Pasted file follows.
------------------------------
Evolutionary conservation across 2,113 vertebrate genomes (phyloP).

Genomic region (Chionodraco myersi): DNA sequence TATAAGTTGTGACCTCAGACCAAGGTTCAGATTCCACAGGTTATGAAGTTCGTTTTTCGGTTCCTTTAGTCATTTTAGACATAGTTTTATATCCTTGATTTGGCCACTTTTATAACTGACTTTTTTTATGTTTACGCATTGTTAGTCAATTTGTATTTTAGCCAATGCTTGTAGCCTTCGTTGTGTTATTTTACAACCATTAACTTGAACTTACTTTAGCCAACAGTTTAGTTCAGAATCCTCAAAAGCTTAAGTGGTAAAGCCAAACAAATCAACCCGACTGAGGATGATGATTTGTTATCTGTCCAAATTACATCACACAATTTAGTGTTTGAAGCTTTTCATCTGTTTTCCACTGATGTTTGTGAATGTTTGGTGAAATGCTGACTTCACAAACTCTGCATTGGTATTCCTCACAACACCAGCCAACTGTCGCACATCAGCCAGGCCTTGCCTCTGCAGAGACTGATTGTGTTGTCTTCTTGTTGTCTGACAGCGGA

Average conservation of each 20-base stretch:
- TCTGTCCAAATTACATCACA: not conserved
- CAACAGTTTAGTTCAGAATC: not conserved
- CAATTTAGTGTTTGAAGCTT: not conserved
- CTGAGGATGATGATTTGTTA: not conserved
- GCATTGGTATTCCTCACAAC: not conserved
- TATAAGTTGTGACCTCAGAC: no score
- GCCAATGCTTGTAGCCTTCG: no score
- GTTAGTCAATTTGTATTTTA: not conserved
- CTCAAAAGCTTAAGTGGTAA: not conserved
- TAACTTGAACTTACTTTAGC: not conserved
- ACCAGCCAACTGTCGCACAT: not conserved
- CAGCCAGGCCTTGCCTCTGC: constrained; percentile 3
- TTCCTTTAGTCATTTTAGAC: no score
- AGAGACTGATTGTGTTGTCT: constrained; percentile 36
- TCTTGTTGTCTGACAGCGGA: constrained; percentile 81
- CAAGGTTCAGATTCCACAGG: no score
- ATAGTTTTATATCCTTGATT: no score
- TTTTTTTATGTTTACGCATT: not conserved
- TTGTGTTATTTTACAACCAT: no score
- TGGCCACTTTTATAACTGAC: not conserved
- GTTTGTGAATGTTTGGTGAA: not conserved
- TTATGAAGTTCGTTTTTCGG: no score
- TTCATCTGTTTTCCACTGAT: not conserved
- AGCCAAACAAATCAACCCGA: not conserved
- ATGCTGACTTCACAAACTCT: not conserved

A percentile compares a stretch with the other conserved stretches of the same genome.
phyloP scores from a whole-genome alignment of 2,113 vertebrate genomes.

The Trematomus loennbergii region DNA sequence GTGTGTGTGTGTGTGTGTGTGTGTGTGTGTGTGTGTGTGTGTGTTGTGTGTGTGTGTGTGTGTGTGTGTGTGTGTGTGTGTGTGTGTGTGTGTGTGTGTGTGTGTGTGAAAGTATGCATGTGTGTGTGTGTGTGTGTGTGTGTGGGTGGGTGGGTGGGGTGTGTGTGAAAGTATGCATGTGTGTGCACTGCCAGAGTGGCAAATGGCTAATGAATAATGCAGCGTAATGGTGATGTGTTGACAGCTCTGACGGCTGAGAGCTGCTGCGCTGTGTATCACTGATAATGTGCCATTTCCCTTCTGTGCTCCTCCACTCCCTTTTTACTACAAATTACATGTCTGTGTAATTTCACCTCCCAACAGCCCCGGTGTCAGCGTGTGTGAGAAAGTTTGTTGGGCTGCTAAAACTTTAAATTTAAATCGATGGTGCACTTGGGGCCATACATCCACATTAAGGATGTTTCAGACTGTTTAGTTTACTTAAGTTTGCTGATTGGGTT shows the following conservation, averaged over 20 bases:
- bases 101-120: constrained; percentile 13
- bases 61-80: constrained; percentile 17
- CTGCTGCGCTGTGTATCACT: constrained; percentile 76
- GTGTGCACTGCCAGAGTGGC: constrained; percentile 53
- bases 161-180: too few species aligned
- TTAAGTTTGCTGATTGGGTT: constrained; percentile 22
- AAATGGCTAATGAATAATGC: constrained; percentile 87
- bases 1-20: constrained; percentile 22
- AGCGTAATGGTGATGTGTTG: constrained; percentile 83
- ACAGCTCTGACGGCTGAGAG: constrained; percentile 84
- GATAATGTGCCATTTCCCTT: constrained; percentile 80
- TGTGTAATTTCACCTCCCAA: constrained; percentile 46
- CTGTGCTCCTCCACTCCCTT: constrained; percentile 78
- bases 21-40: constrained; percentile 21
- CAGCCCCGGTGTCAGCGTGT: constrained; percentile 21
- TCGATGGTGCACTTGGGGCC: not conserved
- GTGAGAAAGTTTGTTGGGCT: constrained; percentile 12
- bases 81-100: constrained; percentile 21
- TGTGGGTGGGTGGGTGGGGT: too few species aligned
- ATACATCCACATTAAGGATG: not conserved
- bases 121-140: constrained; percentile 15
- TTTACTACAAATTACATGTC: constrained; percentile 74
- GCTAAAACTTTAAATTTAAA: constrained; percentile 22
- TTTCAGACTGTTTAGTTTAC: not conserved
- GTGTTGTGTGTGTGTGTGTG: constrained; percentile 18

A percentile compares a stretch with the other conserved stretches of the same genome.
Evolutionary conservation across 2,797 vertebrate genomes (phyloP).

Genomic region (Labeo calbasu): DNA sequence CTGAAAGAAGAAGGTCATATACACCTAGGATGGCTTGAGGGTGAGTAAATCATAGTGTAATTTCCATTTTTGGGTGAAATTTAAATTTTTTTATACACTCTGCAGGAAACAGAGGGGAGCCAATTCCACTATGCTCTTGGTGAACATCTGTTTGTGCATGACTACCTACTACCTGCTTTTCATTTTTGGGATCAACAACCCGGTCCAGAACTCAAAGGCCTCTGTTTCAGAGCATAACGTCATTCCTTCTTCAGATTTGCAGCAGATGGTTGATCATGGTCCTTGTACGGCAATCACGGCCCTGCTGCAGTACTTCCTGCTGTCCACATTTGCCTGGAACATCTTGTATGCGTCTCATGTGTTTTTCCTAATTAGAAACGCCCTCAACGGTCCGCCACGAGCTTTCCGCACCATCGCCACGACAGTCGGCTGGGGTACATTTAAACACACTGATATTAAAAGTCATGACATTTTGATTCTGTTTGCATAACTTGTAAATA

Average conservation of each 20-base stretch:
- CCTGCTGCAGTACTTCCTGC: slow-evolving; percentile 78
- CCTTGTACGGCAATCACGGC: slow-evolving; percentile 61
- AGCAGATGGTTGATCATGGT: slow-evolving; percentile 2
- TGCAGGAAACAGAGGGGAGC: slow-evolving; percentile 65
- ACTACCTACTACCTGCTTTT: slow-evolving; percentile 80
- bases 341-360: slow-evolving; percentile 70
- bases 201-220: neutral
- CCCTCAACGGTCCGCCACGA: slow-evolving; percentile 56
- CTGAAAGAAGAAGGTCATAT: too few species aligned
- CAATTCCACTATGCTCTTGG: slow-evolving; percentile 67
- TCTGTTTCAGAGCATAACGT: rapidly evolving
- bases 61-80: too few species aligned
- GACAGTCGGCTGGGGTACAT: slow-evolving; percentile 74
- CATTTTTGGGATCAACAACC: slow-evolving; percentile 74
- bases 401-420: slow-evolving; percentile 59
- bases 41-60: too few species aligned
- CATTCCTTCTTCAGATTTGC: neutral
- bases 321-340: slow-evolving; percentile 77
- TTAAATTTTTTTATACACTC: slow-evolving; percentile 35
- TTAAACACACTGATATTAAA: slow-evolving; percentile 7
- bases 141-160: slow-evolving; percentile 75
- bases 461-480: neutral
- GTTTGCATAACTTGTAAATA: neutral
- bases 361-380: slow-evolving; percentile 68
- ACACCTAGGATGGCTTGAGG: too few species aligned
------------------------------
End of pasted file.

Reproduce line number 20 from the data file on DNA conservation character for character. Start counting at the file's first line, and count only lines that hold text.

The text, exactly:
- ATAGTTTTATATCCTTGATT: no score